Eating Gross Things: espresso at Starbucks

July was not a good month for me, coffee-wise. You see, I work near York Mills and Don Mills, which is a terrible area if you are hungry, thirsty or tired. There is little in the way of good food, and even less in the way of good coffee.

And last month, two of the “best” options for espresso in the area — Tim Hortons and Artisano — underwent renovations at the exact same time. Which meant that in order to get an espresso, I had to go to the place that cannot be named.

Fine, I’ll name it. I had to go to Starbucks. This place is not good, especially if you’re an espresso jerk like me. I’m the kind of guy to swish espresso around in my mouth like it’s wine, but I’m not completely obtuse. I drink Tim Hortons espresso on the regular, for utilitarian purposes, because it is actually palatable. Not good, but palatable. I can’t say the same for the place that cannot be named.

Many people think espresso is supposed to be mostly bitter, but a good shot is a thing of balanced beauty. It can be citrusy, nutty, sweet and yes, bitter too, but not overwhelmingly so. For good espresso in Toronto, go to Lit, Café Pamenar or Sam James Coffee Bar.

Starbucks espresso was a good candidate for this column. I am convinced that it’s one of the grossest things you can buy, anywhere, period. There is absolutely no balance to it. It’s acrid bitter with an aftertaste of acrid bitter. The texture is watery. There is little to no crema. It has notes of turpentine, tar and botched moonshine, the kind that makes you go blind.

I have felt this way about Starbucks for a long time. There is a lot of pent up rage going on here. How can a business get away with selling such a shoddy product? And it’s not like espresso is a side project for Starbucks. It is the very foundation of all the other terrible, foamy beverages Starbucks sells.

I raised the issue with Starbucks a while back, over Twitter.



In hindsight, I may have been a bit rude about it, which is probably why I didn’t get an answer. But to gain some insight in the matter, I got in touch with Sam James. This man makes some of the best coffee in the city. He’s not exactly an unbiased source, considering Starbucks is a competitor of his — kind of — but I wanted to hear his feedback.

“It’s like the worst of the worst,” he confirmed. “It tastes like Windex filtered through burned toast.”

James recently did a taste test of espresso from major coffee chains — Tim Hortons, Timothy’s, Aroma, Second Cup and Starbucks — and concluded that Starbucks was by far the worst.

“Tar bucks [sic] was in a league of its own,” he said. “I’m convinced I’ll get mouth cancer from that one espresso I had there.”

Tim Hortons, he found, was the most flavourful of the bunch. And here’s the best part: a shot of espresso at Tim Hortons is 63 freaking cents, taxes in, while at Starbucks it’s $1.85. Starbucks is almost three times as expensive, and many times more gross.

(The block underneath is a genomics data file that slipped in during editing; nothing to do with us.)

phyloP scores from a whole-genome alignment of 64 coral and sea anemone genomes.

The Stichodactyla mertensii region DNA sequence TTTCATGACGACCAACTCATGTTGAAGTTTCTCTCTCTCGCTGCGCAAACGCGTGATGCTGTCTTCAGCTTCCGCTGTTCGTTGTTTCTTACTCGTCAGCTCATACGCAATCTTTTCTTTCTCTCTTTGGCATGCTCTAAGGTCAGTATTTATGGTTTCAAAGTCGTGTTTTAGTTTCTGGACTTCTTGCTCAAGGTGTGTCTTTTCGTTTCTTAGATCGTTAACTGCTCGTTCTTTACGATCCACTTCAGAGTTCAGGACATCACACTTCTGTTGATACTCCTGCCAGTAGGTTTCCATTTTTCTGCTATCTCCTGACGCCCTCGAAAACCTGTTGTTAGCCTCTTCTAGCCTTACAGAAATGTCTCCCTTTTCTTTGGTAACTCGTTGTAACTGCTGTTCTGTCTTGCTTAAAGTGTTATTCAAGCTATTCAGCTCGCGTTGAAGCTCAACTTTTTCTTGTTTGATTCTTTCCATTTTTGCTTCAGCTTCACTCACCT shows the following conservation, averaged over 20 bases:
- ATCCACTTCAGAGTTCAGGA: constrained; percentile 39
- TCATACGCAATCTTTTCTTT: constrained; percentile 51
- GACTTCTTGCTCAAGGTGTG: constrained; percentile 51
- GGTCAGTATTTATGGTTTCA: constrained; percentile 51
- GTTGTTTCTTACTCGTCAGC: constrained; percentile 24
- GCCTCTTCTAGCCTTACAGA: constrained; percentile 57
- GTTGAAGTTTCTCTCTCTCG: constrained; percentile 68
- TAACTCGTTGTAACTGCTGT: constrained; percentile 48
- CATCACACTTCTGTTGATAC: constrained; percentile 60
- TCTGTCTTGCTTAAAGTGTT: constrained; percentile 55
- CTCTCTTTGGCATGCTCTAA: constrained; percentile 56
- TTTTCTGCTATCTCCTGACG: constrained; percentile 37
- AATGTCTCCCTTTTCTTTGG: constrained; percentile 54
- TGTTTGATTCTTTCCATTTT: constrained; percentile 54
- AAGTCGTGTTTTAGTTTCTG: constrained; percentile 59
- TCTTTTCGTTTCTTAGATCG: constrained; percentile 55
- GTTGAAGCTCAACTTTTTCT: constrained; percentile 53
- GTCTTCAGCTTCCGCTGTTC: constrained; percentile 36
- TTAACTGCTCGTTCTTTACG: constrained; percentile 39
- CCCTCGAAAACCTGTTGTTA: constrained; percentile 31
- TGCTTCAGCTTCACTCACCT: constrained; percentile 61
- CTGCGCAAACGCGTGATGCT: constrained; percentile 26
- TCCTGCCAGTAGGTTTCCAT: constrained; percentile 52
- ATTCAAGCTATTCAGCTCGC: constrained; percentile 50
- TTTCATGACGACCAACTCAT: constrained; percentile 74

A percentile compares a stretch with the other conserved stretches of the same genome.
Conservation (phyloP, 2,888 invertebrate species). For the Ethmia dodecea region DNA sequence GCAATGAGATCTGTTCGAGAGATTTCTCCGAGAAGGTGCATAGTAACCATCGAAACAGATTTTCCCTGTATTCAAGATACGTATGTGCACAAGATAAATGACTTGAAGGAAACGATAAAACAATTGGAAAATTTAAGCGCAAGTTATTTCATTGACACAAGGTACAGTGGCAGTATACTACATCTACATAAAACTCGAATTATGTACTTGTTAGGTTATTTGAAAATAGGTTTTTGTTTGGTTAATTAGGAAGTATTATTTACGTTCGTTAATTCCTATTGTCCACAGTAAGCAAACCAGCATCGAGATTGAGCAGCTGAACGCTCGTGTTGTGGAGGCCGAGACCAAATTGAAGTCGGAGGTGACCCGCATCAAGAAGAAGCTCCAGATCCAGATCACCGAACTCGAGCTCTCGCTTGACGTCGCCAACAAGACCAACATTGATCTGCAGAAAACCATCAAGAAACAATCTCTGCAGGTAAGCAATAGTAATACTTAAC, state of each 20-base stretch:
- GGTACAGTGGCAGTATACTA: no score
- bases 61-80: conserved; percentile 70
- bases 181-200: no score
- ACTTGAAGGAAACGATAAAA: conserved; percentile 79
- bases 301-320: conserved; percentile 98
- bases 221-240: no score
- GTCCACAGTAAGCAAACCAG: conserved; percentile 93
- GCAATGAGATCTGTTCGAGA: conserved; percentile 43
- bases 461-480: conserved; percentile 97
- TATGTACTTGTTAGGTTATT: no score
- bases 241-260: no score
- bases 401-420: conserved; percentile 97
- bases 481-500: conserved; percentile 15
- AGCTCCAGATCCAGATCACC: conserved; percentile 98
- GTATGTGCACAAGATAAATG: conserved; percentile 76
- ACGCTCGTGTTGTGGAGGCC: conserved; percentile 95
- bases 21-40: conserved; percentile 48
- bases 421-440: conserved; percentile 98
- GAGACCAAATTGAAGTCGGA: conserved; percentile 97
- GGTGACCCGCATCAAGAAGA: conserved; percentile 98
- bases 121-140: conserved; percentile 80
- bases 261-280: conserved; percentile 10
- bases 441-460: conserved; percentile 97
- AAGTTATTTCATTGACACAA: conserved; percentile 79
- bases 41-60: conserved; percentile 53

James had a number of theories as to why Starbucks espresso is so bad. He wondered if it’s possible to buy quality coffee beans at such massive quantities. He also posited that Starbucks purposely over-roasts its coffee — hence the dark, oily beans and the notorious burned flavour — because it is easier to maintain consistency that way. He also pointed out that Starbucks baristas have no power to make necessary adjustments for good coffee, because their machines are mostly automatic.

All of these seemed like valid explanations. But I wanted to hear Starbucks’ responses to them. So I got in touch with Starbucks’ media people and asked them, in a more diplomatic way, why the espresso sucks.

What followed was a very awkward conversation over speaker phone a few days later between me, a publicist and a brand manager with Starbucks.

I don’t know exactly what I was hoping to get out of the interview. Maybe a roundabout admission that we cannot expect perfection from such a high-volume company. But I got the opposite of that. I was told that shortcuts are never taken, ever. Only the best beans in the world are used, always. The machines are adjustable, kind of. The coffee is batch-roasted, meticulously. The crema is there, and it is thick (see photo above, taken less than a minute after the shot was pulled). And each coffee gets tasted at least 26 times for quality control before it hits stores. All of that effort is to create a specific flavour profile that, apparently, the customers want.

Well, I have to give it to Starbucks. Blaming the customer was certainly an interesting way of dealing with the situation.

The weird conversation wrapped up with a suggestion that maybe I could head over to one of the stores to do some more tasting. Maybe I could even get behind the bar.

“We’re not trying to make a convert out of you,” the publicist assured me.

“I don’t think that would happen,” I responded.

Conclusion: Starbucks espresso is gross.

Jon Sufrin is the editor of For his column, Eating Gross Things, he eats things that are widely considered to be gross and writes about it. He has no scientific method to determine what “gross” means. The article is just meant to be fun, so relax. For more of his thoughts on stuff, gross and not, follow him on Twitter. If you would like to suggest a gross food item for him to try, email him at

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